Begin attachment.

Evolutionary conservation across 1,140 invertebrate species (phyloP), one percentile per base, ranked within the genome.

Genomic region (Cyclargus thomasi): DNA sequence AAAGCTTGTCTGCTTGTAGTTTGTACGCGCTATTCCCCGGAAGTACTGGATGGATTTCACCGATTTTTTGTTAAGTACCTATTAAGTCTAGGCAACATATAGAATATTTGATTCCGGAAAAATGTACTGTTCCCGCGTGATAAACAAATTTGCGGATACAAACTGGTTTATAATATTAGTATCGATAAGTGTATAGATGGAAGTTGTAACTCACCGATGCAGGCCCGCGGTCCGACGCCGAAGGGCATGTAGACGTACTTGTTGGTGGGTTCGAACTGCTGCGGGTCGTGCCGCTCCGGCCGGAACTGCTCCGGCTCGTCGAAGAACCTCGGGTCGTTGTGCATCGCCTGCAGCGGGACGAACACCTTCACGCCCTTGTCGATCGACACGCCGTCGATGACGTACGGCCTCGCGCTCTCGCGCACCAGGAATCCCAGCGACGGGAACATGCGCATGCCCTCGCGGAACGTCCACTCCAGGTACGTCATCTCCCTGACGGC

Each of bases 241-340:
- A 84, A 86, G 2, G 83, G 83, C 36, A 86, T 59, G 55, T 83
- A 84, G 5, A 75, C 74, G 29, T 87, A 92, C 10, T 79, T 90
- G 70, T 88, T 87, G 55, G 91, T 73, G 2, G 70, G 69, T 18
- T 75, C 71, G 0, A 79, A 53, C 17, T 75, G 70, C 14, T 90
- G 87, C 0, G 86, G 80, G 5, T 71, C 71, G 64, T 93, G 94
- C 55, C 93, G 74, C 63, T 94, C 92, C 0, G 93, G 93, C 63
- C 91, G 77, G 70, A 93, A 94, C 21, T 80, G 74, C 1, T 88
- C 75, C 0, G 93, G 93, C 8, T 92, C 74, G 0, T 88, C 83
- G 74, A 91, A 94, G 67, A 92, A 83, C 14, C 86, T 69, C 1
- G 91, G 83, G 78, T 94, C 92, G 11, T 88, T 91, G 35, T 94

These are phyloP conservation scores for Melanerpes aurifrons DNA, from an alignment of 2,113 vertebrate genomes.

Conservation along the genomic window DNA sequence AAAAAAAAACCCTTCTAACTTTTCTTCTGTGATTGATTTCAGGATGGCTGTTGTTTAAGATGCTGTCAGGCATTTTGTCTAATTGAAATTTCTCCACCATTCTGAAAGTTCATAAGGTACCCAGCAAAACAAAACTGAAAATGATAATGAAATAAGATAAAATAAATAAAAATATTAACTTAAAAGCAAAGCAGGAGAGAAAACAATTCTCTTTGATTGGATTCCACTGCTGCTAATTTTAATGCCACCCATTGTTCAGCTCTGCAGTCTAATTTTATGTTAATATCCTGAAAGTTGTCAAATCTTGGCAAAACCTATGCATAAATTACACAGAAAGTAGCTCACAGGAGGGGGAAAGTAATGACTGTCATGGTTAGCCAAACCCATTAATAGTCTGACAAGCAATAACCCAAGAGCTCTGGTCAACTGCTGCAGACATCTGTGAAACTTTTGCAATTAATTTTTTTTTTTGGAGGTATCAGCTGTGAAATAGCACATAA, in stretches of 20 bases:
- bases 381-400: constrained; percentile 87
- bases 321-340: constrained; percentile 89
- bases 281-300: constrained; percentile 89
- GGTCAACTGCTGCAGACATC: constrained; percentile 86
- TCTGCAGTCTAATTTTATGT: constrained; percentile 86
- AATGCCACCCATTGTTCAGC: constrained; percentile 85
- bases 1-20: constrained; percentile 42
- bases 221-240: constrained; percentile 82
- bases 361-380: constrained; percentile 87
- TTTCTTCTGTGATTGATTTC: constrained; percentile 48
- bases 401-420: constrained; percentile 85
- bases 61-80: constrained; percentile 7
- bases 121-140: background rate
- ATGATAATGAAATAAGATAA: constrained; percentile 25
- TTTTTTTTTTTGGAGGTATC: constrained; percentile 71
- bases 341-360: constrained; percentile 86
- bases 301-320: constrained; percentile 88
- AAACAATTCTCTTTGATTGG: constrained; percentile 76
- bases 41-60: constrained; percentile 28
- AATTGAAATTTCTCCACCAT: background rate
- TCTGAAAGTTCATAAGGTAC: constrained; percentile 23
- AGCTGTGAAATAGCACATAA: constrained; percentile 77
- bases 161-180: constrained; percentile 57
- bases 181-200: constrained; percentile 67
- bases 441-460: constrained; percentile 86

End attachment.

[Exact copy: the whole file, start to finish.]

Evolutionary conservation across 1,140 invertebrate species (phyloP), one percentile per base, ranked within the genome.

Genomic region (Cyclargus thomasi): DNA sequence AAAGCTTGTCTGCTTGTAGTTTGTACGCGCTATTCCCCGGAAGTACTGGATGGATTTCACCGATTTTTTGTTAAGTACCTATTAAGTCTAGGCAACATATAGAATATTTGATTCCGGAAAAATGTACTGTTCCCGCGTGATAAACAAATTTGCGGATACAAACTGGTTTATAATATTAGTATCGATAAGTGTATAGATGGAAGTTGTAACTCACCGATGCAGGCCCGCGGTCCGACGCCGAAGGGCATGTAGACGTACTTGTTGGTGGGTTCGAACTGCTGCGGGTCGTGCCGCTCCGGCCGGAACTGCTCCGGCTCGTCGAAGAACCTCGGGTCGTTGTGCATCGCCTGCAGCGGGACGAACACCTTCACGCCCTTGTCGATCGACACGCCGTCGATGACGTACGGCCTCGCGCTCTCGCGCACCAGGAATCCCAGCGACGGGAACATGCGCATGCCCTCGCGGAACGTCCACTCCAGGTACGTCATCTCCCTGACGGC

Each of bases 241-340:
- A 84, A 86, G 2, G 83, G 83, C 36, A 86, T 59, G 55, T 83
- A 84, G 5, A 75, C 74, G 29, T 87, A 92, C 10, T 79, T 90
- G 70, T 88, T 87, G 55, G 91, T 73, G 2, G 70, G 69, T 18
- T 75, C 71, G 0, A 79, A 53, C 17, T 75, G 70, C 14, T 90
- G 87, C 0, G 86, G 80, G 5, T 71, C 71, G 64, T 93, G 94
- C 55, C 93, G 74, C 63, T 94, C 92, C 0, G 93, G 93, C 63
- C 91, G 77, G 70, A 93, A 94, C 21, T 80, G 74, C 1, T 88
- C 75, C 0, G 93, G 93, C 8, T 92, C 74, G 0, T 88, C 83
- G 74, A 91, A 94, G 67, A 92, A 83, C 14, C 86, T 69, C 1
- G 91, G 83, G 78, T 94, C 92, G 11, T 88, T 91, G 35, T 94

These are phyloP conservation scores for Melanerpes aurifrons DNA, from an alignment of 2,113 vertebrate genomes.

Conservation along the genomic window DNA sequence AAAAAAAAACCCTTCTAACTTTTCTTCTGTGATTGATTTCAGGATGGCTGTTGTTTAAGATGCTGTCAGGCATTTTGTCTAATTGAAATTTCTCCACCATTCTGAAAGTTCATAAGGTACCCAGCAAAACAAAACTGAAAATGATAATGAAATAAGATAAAATAAATAAAAATATTAACTTAAAAGCAAAGCAGGAGAGAAAACAATTCTCTTTGATTGGATTCCACTGCTGCTAATTTTAATGCCACCCATTGTTCAGCTCTGCAGTCTAATTTTATGTTAATATCCTGAAAGTTGTCAAATCTTGGCAAAACCTATGCATAAATTACACAGAAAGTAGCTCACAGGAGGGGGAAAGTAATGACTGTCATGGTTAGCCAAACCCATTAATAGTCTGACAAGCAATAACCCAAGAGCTCTGGTCAACTGCTGCAGACATCTGTGAAACTTTTGCAATTAATTTTTTTTTTTGGAGGTATCAGCTGTGAAATAGCACATAA, in stretches of 20 bases:
- bases 381-400: constrained; percentile 87
- bases 321-340: constrained; percentile 89
- bases 281-300: constrained; percentile 89
- GGTCAACTGCTGCAGACATC: constrained; percentile 86
- TCTGCAGTCTAATTTTATGT: constrained; percentile 86
- AATGCCACCCATTGTTCAGC: constrained; percentile 85
- bases 1-20: constrained; percentile 42
- bases 221-240: constrained; percentile 82
- bases 361-380: constrained; percentile 87
- TTTCTTCTGTGATTGATTTC: constrained; percentile 48
- bases 401-420: constrained; percentile 85
- bases 61-80: constrained; percentile 7
- bases 121-140: background rate
- ATGATAATGAAATAAGATAA: constrained; percentile 25
- TTTTTTTTTTTGGAGGTATC: constrained; percentile 71
- bases 341-360: constrained; percentile 86
- bases 301-320: constrained; percentile 88
- AAACAATTCTCTTTGATTGG: constrained; percentile 76
- bases 41-60: constrained; percentile 28
- AATTGAAATTTCTCCACCAT: background rate
- TCTGAAAGTTCATAAGGTAC: constrained; percentile 23
- AGCTGTGAAATAGCACATAA: constrained; percentile 77
- bases 161-180: constrained; percentile 57
- bases 181-200: constrained; percentile 67
- bases 441-460: constrained; percentile 86